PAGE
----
“I cannot comment on that at this time, but you will be the first to know once we have information.” Throughout this second episode, Detective Møller directly yet politely provides this blurb to the press. On one occasion, he learns that the incident is now known as the “Submarine Case,” a moniker that shifts the case from a professionally covered mystery to tabloid material.
Møller and his team receive several tips over the police station’s hotline, one being crucial. A caller claims to have taken pictures of the submarine while on a dinner cruise; this is verified to be factual once said pictures are faxed over. With that, a new possibility emerges: did the journalist leave the submarine on her own accord and board the cruise vessel? All new information must be documented, verified, and scrutinized by the entire investigative team (pictured, part of the team – Dulfi Al-Jabouri as Musa Amin and Laura Christensen as Maibritt Porse). The process seems rather straightforward, yet director/writer Tobias Lindholm’s succinct dialogue and superb actors keep our attention. No one is merely going through the motions, we feel the exhaustion and frustration of the team. In one particular scene, a friend of the accused insists that this person could not have harmed the journalist. Yet, this friend avoids questions when asked about the accused’s fetishes, fantasies, and temper, even though it was that friend that triggered the investigators to inquire.
Møller attempts to procure the journalist’s laptop from her parents. Mr.Wall (pictured, below) is very reluctant, for he is adamant about protecting his daughter’s sources. Like flies on the wall, many viewers may see this a nonsensical. Why would a father hamper the investigation of his missing daughter? Is his daughter not more important than her own work? The Investigation really shines with these nuanced scenes; small details are equally as important as the more prevalent evidence. Eventually, the parents come in to supervise the transfer of their daughter’s computer files into police evidence. Møller informs the couple that a media outlet is preparing to release a story that alleges their daughter and the accused were in a relationship. The distraught parents explain to the investigators what the pictures on their daughter’s computer correlate to in her work. They go into vivid detail about her environmental and political journalism. The parents paid attention to their daughter; they can explain the journalist’s works as if it were their own. Therefore the father was appropriately apprehensive about relinquishing the laptop: The journalist’s latest work may be one of the last remnants of her life, and the parents don’t want to share this with the inquisitive and emotionally uncaring world. A world that is now turning their daughter’s unknown fate into a sensational headline to sell newspapers and garner ratings.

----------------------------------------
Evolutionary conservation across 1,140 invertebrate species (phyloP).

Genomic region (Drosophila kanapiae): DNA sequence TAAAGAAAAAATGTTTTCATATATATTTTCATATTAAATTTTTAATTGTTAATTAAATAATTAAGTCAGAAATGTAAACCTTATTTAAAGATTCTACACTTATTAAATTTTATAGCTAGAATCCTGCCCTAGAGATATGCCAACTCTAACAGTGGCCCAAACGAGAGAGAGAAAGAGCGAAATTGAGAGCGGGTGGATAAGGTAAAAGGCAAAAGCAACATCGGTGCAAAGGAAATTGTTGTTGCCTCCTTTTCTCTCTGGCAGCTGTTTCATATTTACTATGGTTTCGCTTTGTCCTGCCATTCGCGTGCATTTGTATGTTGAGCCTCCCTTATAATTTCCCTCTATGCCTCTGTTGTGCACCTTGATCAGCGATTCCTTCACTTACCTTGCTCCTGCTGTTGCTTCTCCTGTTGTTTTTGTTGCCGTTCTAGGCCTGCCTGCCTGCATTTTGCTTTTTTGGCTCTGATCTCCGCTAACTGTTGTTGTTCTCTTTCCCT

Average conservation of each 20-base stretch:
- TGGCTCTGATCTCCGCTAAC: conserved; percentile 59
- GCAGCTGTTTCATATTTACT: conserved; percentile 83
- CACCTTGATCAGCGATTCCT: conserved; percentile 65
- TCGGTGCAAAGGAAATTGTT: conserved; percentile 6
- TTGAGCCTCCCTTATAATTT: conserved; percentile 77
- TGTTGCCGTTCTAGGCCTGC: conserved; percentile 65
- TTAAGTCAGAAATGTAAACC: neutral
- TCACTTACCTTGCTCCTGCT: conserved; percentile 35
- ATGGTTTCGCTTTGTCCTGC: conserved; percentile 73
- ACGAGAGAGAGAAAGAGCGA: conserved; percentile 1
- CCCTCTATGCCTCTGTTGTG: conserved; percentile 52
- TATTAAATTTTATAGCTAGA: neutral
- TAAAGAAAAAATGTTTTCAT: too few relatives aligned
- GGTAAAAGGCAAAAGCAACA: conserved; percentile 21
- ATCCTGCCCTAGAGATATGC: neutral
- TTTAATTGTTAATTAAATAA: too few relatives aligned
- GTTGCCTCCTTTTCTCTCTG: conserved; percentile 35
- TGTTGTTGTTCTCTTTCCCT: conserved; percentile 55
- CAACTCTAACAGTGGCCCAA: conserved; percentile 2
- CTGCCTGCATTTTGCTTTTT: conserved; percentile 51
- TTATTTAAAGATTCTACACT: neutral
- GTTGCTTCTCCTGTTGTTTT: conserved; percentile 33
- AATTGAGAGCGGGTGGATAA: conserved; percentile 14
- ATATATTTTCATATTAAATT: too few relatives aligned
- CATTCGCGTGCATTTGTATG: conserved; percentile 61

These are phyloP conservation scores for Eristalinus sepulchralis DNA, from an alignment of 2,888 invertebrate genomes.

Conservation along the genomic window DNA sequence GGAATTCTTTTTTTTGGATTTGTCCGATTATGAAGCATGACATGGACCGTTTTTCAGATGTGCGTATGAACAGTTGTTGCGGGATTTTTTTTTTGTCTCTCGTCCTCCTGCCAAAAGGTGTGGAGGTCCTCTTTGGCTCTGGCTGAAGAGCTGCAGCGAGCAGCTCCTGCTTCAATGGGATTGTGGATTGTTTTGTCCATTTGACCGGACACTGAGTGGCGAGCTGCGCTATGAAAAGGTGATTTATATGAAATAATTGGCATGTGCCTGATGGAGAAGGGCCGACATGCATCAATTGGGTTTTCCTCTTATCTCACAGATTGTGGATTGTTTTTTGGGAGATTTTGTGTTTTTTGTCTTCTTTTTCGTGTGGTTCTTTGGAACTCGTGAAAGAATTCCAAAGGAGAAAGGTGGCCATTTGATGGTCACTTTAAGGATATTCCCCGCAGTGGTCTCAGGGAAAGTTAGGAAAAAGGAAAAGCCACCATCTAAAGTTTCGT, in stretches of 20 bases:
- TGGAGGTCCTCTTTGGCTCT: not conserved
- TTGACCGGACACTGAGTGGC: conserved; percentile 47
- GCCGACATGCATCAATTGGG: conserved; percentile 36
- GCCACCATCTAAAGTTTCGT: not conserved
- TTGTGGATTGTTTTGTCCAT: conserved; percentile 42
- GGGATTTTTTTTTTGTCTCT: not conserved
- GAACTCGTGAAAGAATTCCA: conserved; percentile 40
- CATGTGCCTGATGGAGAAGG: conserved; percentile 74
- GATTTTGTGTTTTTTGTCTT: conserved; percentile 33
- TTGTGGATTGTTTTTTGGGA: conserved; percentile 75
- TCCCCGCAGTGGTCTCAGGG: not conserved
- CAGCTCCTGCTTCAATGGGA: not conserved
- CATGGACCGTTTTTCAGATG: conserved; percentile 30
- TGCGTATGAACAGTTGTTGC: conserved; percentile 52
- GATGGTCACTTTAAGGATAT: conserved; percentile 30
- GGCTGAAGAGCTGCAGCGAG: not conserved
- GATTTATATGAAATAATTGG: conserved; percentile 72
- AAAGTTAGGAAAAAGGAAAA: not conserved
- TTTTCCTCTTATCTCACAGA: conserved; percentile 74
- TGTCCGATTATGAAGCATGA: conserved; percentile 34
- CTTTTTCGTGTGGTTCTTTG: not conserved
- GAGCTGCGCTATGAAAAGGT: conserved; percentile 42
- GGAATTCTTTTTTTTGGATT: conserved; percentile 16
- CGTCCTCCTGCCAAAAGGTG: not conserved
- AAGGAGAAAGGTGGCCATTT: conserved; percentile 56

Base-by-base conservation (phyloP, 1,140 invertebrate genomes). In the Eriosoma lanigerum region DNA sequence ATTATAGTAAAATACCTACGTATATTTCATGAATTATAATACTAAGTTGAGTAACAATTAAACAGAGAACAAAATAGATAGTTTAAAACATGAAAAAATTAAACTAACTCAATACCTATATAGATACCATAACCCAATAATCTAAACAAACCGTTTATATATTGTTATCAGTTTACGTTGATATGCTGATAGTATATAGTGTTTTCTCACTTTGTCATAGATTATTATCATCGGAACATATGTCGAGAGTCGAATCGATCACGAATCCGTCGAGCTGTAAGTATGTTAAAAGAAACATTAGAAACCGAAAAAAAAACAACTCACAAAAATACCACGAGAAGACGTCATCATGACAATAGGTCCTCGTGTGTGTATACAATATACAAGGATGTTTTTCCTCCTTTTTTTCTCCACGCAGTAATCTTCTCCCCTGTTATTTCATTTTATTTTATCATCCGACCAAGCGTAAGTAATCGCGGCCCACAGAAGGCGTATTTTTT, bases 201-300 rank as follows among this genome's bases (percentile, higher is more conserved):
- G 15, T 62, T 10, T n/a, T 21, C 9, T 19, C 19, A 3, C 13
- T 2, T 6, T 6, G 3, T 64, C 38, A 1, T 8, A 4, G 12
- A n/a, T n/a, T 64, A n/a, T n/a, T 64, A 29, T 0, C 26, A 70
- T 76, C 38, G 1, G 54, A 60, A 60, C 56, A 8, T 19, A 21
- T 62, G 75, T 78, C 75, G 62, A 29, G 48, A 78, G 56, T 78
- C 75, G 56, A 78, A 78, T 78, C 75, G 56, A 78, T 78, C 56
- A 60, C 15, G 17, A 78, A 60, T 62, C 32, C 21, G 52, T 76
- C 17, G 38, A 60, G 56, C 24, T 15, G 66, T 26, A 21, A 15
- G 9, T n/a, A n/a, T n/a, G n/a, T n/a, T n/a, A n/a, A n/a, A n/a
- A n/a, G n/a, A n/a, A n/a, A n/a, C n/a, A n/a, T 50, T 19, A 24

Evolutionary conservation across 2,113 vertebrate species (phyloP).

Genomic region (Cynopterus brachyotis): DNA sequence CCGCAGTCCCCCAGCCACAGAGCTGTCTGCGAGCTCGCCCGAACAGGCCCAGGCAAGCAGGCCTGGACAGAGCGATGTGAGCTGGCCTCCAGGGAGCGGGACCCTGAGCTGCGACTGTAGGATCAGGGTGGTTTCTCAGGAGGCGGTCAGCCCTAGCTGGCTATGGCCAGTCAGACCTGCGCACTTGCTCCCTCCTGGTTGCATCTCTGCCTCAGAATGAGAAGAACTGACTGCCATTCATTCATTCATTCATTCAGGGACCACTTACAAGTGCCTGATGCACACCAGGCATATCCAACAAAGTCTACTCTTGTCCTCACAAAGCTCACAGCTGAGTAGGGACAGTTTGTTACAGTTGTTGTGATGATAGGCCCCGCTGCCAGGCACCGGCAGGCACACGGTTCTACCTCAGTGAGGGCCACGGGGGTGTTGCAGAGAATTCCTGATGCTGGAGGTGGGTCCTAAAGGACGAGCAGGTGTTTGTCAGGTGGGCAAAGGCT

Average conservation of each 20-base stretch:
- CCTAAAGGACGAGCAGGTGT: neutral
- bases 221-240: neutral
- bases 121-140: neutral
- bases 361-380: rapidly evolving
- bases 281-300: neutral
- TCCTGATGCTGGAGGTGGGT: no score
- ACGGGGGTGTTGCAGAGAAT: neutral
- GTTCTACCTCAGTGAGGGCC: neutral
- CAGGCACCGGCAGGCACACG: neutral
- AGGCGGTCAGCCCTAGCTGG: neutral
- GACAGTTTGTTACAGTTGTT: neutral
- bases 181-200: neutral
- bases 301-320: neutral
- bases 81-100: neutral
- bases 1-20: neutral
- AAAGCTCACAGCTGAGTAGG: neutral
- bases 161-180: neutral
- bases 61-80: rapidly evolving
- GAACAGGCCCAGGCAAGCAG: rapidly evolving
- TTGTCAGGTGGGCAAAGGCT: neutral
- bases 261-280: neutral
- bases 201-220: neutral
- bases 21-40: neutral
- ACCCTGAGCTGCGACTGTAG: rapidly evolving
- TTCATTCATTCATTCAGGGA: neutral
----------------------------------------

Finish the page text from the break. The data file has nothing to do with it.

As Møller is driving home a call is received that compels him to perform a U-turn. The body of a female has washed ashore on a beach in Amager, Denmark! The Investigation returns next Monday at 10pm ET on HBO.
About The Author
Travlis is a government contractor, Naval reservist, and aficionado of film, premium television, and literature. A viewer of HBO for nearly three decades, Travlis just completed the first draft an outline and script for a documentary titled "On a Dark and Stormy Night". The intentionally cliché’ title serves as a double entendre’. For Home Box Office aired its first wave of programming on November 8, 1972, during a thunderstorm, and the premium cable giant‘s nearly five decade run of quality programming is anything but cliché’.